In early July, for the first time, I went into to lead some workshops Teaching Children Conservation Through Art at Primary School level in West Sussex. I commenced our workshops by looking into the effects of plastic pollution in our seas and oceans to complement the global movement of ‘Plastic Free July’, and the schools ‘Blue Planet’ week.
As I’m sure you know, plastic pollution is the accumulation of plastic objects in the earth’s environment that has detrimental effects on wildlife, wildlife habitats and humans (https://en.wikipedia.org/wiki/Plastic_pollution).
Three billion metric tonnes of plastic has been produced globally, and it’s thought to double in the next eleven years unless we do something about it. Only 9% is recycled leaving 6.3 billion metric tonnes of plastic - resistant to degradation - to be discarded in landfills and the natural environment, which is why it’s a vital subject for future generations to be aware of (https://www.nationalgeographic.com/news/2017/07/plastic-produced-recycling-waste-ocean-trash-debris-environment/).
Both the Reception Year, Year 1 & Year 2 were thoughtfully engaged in learning about the different types of plastics, what plastics do to marine life and how we must remember the three ‘r’s’ – reduce, reuse and recycle.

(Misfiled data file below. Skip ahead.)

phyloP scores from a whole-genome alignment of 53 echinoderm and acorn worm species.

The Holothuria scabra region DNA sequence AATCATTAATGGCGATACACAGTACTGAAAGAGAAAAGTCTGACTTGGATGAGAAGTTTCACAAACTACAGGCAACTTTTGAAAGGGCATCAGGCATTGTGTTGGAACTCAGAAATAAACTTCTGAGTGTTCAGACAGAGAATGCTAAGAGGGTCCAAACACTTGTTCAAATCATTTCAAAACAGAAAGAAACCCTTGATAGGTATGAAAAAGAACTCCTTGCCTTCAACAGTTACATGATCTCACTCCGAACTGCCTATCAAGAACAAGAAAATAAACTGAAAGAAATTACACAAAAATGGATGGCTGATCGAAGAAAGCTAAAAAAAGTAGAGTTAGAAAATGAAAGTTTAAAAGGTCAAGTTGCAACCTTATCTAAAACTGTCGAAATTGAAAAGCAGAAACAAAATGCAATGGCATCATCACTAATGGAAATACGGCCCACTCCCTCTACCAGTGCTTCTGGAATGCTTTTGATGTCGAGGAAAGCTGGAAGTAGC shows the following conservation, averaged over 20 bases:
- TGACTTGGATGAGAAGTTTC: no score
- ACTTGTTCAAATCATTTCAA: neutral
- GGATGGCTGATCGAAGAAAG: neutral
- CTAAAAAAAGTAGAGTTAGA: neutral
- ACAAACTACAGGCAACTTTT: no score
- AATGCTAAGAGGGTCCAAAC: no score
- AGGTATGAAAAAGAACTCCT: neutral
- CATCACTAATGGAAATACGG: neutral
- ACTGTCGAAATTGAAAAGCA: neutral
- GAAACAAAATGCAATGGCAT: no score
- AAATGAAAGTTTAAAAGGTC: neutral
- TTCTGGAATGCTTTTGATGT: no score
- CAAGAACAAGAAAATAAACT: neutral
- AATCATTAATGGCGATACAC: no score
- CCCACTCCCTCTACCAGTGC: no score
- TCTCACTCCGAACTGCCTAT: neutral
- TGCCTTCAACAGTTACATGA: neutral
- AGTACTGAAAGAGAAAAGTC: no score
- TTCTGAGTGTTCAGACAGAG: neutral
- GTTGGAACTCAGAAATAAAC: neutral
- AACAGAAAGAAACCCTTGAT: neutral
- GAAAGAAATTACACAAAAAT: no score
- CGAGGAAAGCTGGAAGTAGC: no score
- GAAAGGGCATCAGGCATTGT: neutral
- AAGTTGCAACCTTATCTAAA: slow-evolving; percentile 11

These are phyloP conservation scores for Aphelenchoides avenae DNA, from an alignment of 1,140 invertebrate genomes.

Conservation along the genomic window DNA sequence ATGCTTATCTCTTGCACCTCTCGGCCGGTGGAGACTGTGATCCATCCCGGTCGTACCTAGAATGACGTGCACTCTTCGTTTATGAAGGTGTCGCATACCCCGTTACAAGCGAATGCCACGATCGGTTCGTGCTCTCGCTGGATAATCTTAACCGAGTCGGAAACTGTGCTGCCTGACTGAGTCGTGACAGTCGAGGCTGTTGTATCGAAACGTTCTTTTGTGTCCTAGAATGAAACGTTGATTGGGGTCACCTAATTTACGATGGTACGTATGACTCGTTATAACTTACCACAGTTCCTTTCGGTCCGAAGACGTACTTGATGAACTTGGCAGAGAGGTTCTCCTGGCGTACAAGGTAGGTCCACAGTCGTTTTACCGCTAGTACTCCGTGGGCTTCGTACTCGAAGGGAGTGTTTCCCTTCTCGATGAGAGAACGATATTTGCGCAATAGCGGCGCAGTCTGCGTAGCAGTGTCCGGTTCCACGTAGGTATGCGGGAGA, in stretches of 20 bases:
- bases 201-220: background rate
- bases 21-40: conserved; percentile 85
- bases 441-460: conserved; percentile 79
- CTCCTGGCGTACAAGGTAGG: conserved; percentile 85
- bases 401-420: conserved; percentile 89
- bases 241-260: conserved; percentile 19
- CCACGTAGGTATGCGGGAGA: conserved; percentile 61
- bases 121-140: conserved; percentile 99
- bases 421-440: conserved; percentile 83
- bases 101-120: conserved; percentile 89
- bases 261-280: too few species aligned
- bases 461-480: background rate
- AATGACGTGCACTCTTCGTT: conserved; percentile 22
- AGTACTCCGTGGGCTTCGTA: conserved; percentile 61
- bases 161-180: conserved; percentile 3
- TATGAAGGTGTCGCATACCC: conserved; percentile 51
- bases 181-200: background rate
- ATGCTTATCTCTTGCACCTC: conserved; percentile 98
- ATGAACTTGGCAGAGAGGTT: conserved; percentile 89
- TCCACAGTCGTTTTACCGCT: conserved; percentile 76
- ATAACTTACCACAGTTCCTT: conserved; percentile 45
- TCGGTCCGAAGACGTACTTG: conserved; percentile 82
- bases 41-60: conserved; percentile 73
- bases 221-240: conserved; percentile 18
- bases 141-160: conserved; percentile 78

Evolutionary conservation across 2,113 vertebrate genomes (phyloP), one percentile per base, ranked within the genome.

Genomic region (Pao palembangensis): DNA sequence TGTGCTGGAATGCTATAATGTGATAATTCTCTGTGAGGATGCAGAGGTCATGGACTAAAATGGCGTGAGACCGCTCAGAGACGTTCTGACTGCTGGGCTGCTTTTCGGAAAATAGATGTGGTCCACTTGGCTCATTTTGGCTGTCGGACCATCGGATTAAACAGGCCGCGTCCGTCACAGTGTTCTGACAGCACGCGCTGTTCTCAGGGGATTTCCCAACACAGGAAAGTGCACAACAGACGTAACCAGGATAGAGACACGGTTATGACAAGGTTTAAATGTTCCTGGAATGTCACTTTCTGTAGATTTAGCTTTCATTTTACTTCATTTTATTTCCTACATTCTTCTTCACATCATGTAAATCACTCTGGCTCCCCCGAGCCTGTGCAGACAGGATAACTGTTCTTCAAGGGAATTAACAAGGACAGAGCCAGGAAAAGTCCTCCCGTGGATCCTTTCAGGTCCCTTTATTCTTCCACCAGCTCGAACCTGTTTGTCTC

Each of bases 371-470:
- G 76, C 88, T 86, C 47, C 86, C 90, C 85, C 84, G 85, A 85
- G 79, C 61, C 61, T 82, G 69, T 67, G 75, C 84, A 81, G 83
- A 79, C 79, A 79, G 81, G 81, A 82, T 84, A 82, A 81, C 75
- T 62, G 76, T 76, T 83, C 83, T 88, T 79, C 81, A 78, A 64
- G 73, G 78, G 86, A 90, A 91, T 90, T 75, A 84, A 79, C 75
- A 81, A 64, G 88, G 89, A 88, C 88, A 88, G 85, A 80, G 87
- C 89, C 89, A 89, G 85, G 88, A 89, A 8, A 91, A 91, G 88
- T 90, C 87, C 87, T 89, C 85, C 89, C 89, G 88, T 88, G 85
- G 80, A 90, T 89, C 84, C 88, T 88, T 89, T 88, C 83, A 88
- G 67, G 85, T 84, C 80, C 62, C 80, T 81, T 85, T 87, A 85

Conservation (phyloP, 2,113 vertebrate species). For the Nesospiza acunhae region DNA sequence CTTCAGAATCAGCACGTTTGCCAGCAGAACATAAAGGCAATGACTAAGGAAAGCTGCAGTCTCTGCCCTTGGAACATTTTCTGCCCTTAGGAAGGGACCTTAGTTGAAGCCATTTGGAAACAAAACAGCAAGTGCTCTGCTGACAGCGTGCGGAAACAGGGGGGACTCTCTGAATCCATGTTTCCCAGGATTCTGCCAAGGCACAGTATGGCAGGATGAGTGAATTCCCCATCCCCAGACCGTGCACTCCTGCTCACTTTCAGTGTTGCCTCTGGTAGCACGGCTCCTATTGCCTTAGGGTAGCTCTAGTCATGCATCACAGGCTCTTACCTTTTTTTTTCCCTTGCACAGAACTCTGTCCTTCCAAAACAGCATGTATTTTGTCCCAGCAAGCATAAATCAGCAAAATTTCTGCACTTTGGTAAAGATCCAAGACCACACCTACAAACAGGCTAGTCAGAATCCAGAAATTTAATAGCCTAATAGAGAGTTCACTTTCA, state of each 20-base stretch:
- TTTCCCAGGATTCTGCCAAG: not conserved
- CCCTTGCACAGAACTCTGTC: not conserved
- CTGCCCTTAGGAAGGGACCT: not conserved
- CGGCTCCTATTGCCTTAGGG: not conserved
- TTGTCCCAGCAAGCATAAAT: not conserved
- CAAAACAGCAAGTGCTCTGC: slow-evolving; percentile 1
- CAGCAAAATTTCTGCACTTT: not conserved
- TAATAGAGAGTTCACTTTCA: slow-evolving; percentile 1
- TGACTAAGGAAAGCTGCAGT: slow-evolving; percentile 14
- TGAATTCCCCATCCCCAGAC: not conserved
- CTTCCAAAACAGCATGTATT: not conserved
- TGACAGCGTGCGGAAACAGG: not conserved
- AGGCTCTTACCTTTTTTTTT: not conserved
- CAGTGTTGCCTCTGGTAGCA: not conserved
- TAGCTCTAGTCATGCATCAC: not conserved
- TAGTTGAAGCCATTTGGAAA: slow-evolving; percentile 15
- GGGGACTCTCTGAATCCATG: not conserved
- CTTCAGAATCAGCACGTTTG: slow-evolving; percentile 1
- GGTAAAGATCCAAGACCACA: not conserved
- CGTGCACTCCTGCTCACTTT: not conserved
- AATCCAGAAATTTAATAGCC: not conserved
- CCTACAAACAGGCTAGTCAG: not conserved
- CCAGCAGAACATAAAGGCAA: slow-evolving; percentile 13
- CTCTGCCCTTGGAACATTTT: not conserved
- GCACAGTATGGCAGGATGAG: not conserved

I was able to delve deeper into the subject with Year 1 & 2 children just because they were a little older, so we talked about the effects of plastics on marine life, sea birds and also humans.
The kids loved drawing at the board with me, and the artwork they produced was beautiful. Their drawings gave terrific insights into their understanding of how we can help better conserve our waters, so that going forward, marine life survives, and our oceans return to healthier states of being.
It was a wonderful week, and I was very thankful to have been of help to the children, and school, in their learnings about conservation through art.